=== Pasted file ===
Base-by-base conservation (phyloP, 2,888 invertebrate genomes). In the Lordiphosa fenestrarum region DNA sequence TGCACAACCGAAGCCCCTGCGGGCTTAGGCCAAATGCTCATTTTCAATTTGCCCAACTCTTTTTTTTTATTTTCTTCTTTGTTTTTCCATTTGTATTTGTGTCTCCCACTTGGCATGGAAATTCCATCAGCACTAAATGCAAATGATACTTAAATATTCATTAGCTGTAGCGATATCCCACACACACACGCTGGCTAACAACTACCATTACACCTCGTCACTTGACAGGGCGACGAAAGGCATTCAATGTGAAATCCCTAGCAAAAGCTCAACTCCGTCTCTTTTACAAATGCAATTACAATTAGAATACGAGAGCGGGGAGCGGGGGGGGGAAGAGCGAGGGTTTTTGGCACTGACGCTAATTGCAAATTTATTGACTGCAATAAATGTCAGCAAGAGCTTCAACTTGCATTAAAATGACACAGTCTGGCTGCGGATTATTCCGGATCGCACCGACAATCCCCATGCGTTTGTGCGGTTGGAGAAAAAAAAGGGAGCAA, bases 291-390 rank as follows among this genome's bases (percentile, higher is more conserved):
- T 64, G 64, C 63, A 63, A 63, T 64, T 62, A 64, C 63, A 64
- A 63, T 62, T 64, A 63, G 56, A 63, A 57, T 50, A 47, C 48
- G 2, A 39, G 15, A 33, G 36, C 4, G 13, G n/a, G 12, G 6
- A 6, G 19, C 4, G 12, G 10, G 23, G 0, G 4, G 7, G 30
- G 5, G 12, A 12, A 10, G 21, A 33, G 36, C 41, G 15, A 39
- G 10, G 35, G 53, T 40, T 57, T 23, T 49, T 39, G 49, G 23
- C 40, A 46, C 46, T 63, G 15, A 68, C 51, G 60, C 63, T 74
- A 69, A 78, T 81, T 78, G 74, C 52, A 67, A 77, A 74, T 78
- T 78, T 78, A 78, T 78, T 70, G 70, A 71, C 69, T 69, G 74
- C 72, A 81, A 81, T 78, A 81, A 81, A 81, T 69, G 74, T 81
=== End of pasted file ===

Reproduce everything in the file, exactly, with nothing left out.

Base-by-base conservation (phyloP, 2,888 invertebrate genomes). In the Lordiphosa fenestrarum region DNA sequence TGCACAACCGAAGCCCCTGCGGGCTTAGGCCAAATGCTCATTTTCAATTTGCCCAACTCTTTTTTTTTATTTTCTTCTTTGTTTTTCCATTTGTATTTGTGTCTCCCACTTGGCATGGAAATTCCATCAGCACTAAATGCAAATGATACTTAAATATTCATTAGCTGTAGCGATATCCCACACACACACGCTGGCTAACAACTACCATTACACCTCGTCACTTGACAGGGCGACGAAAGGCATTCAATGTGAAATCCCTAGCAAAAGCTCAACTCCGTCTCTTTTACAAATGCAATTACAATTAGAATACGAGAGCGGGGAGCGGGGGGGGGAAGAGCGAGGGTTTTTGGCACTGACGCTAATTGCAAATTTATTGACTGCAATAAATGTCAGCAAGAGCTTCAACTTGCATTAAAATGACACAGTCTGGCTGCGGATTATTCCGGATCGCACCGACAATCCCCATGCGTTTGTGCGGTTGGAGAAAAAAAAGGGAGCAA, bases 291-390 rank as follows among this genome's bases (percentile, higher is more conserved):
- T 64, G 64, C 63, A 63, A 63, T 64, T 62, A 64, C 63, A 64
- A 63, T 62, T 64, A 63, G 56, A 63, A 57, T 50, A 47, C 48
- G 2, A 39, G 15, A 33, G 36, C 4, G 13, G n/a, G 12, G 6
- A 6, G 19, C 4, G 12, G 10, G 23, G 0, G 4, G 7, G 30
- G 5, G 12, A 12, A 10, G 21, A 33, G 36, C 41, G 15, A 39
- G 10, G 35, G 53, T 40, T 57, T 23, T 49, T 39, G 49, G 23
- C 40, A 46, C 46, T 63, G 15, A 68, C 51, G 60, C 63, T 74
- A 69, A 78, T 81, T 78, G 74, C 52, A 67, A 77, A 74, T 78
- T 78, T 78, A 78, T 78, T 70, G 70, A 71, C 69, T 69, G 74
- C 72, A 81, A 81, T 78, A 81, A 81, A 81, T 69, G 74, T 81